Horror death of SeaWorld trainer Dawn Brancheau mauled by ‘psychotic’ orca Tilikum who broke her spine & tore off scalp

Horror death of SeaWorld trainer Dawn Brancheau mauled by ‘psychotic’ orca Tilikum who broke her spine & tore off scalp

DAWN Brancheau always dreamed of working at SeaWorld – but it was a job that would eventually kill her when she was attacked by an orca.

Exactly 14 years ago today, the beloved trainer was dragged into the water by the 12,500lb sea creature, Tilikum.

Barcroft MediaDawn Brancheau died on February 24, 2010, doing what she loved[/caption]

Splash NewsShe was the poster girl for SeaWorld in Orlando, Florida[/caption]

GettyDawn was an experienced marine life trainer and known to be safety-focused[/caption]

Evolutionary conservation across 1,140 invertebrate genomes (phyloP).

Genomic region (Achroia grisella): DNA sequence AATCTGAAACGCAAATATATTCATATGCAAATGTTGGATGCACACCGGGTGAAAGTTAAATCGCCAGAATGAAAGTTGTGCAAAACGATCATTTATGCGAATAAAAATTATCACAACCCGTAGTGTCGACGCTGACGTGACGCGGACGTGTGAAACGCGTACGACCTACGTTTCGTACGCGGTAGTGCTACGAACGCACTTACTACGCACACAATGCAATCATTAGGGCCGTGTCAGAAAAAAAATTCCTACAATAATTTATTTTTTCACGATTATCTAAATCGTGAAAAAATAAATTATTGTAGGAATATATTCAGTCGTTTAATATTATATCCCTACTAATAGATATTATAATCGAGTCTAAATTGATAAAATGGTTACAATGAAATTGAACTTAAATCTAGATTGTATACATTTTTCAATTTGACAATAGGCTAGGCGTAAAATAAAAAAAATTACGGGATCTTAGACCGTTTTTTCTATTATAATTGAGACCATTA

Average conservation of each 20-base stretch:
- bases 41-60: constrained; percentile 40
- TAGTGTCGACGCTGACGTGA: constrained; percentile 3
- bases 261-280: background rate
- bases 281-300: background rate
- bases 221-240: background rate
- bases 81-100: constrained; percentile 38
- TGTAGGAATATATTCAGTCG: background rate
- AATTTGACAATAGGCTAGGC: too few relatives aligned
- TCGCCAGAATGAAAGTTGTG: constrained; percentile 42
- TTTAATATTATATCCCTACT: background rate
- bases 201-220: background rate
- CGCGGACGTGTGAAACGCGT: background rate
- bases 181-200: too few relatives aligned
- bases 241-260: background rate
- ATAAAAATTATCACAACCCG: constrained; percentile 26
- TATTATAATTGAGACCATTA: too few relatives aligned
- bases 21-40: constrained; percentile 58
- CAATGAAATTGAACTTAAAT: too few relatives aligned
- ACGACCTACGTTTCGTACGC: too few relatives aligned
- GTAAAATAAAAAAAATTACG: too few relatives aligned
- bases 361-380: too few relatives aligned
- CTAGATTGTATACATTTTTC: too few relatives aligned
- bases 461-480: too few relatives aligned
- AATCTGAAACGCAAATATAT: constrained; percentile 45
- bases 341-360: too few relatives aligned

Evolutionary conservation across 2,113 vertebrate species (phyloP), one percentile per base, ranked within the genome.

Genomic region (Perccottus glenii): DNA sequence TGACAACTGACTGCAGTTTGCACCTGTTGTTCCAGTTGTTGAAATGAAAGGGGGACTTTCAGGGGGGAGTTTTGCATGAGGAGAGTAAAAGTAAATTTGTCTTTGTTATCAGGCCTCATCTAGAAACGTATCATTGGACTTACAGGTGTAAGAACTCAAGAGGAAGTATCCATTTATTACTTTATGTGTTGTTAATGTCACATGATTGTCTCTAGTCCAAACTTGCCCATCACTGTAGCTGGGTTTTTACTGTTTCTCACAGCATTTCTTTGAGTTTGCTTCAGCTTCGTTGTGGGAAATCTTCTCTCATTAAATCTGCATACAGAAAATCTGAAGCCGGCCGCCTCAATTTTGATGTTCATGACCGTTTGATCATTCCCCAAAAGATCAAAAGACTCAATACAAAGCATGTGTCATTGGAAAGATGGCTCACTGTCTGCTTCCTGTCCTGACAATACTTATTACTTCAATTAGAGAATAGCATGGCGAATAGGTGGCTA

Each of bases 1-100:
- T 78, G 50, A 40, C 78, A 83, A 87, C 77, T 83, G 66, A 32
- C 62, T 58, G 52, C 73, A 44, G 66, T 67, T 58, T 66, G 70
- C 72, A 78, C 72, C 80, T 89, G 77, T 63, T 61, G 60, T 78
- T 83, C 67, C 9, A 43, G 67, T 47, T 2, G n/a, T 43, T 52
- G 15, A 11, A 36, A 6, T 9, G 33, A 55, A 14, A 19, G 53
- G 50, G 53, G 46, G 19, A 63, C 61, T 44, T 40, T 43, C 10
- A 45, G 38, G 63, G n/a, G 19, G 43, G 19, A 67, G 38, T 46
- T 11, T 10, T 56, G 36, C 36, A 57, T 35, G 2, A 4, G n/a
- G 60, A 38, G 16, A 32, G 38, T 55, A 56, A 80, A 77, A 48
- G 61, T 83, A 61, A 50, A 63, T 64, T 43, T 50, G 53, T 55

AP:Associated PressTilikum killed three times before he died in 2017[/caption]

He had already killed two other people in separate incidents before the volatile creature turned on Dawn.

As the “Dine with Shamu” show ended – where guests could have dinner while watching an orca performance – the beast snapped.

He grabbed hold of Dawn, 40, by her ponytail and dragged her into the water – and what followed was a 45-minute-long attack.

Her list of injuries was horrific – having her spinal cord severed and being essentially scalped.

Dawn’s arm was wrenched from its socket, and her hair and scalp were found at the bottom of the pool, having been ripped off by Tilikum.

She also had damaged ribs and a broken jaw.

Doctors determined she died of drowning and blunt force trauma.

Dawn’s death stunned the world as she was seen as the poster girl for Sea World in Orlando, Florida.

Tilikum the orca had a strong bond with Dawn, as the pair worked countless shows together.